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Supreme Court Sides with Business on Class Actions

Source: WSJ

Posted on 20 Mar 2013 by Neilson

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Supreme Court and class-action suitsBusinesses groups on Tuesday won the latest round in their battle with plaintiff's lawyers over class-action lawsuits, scoring an unanimous victory at the Supreme Court.

Congress in 2005 passed the Class Action Fairness Act, a law that made it easier for companies to move state-court class-action lawsuits to federal court, where businesses generally believe they receive better treatment.

The law says federal courts have jurisdiction over any civil-class action if, among other things, the amount at stake exceeds $5 million.

The Supreme Court was considering an Arkansas insurance case in which the lead plaintiff pledged that the total potential damages recovered by the class would not exceed that monetary threshold.

Standard Fire Insurance Co., the defendant in the case, said the plaintiffs were attempting an end run around the class-action law to keep the case in a local jurisdiction "notorious for class action abuses."

Plaintiffs' lawyers strongly rejected the allegation, noting the lawsuit was based on Arkansas law and limited only to Arkansas residents. They said the case was exactly the kind of class litigation that was supposed to remain in state court.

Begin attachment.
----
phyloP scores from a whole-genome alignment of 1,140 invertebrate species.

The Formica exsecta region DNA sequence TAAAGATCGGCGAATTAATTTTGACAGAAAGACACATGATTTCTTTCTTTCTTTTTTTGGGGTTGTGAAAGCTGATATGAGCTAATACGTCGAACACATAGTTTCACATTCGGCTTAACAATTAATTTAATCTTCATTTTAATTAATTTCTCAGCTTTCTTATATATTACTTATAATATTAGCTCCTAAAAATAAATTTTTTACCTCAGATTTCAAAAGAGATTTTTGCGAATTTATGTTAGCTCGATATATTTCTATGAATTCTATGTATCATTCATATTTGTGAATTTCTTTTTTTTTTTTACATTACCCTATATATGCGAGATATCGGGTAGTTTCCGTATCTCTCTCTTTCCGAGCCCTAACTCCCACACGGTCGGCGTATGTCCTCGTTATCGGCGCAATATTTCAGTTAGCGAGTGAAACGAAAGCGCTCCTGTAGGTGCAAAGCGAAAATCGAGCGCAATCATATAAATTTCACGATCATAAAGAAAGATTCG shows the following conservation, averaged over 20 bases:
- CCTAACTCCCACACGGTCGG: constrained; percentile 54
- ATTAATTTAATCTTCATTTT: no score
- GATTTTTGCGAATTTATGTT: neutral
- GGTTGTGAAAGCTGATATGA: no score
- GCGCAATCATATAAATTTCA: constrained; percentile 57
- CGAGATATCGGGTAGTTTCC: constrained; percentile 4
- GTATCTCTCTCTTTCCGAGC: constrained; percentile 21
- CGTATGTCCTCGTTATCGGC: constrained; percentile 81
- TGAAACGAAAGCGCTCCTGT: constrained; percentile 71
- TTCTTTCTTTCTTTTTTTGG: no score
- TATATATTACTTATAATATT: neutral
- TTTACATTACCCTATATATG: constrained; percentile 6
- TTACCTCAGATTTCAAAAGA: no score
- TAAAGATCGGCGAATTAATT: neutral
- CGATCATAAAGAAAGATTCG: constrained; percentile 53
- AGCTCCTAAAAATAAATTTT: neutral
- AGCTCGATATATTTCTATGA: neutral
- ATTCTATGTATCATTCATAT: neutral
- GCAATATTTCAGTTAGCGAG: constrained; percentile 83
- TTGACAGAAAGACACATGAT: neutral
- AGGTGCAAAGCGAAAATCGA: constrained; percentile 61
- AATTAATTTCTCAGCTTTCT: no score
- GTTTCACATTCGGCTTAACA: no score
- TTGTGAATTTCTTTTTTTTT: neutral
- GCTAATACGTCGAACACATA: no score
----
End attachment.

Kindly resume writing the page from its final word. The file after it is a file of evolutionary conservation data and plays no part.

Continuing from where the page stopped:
A federal trial judge found the amount of money at issue in the lawsuit was just above the $5 million threshold, but he accepted the plaintiff's stipulation that the lawsuit would seek less money, letting the case remain in state court.

The U.S. Supreme Court on Tuesday thought otherwise. In a seven-page ruling, the court said the lead plaintiff couldn't make a binding promise on behalf of other potential class plaintiffs to limit the amount of damages that might be sought.

Justice Stephen Breyer, writing for the court, said such non-binding stipulations potentially could allow plaintiffs to subdivide a $100 million case into 21 cases just below $5 million in order to stay in state court. "Such an outcome would squarely conflict" with the class-action law's intention that major cases go to federal court, he said.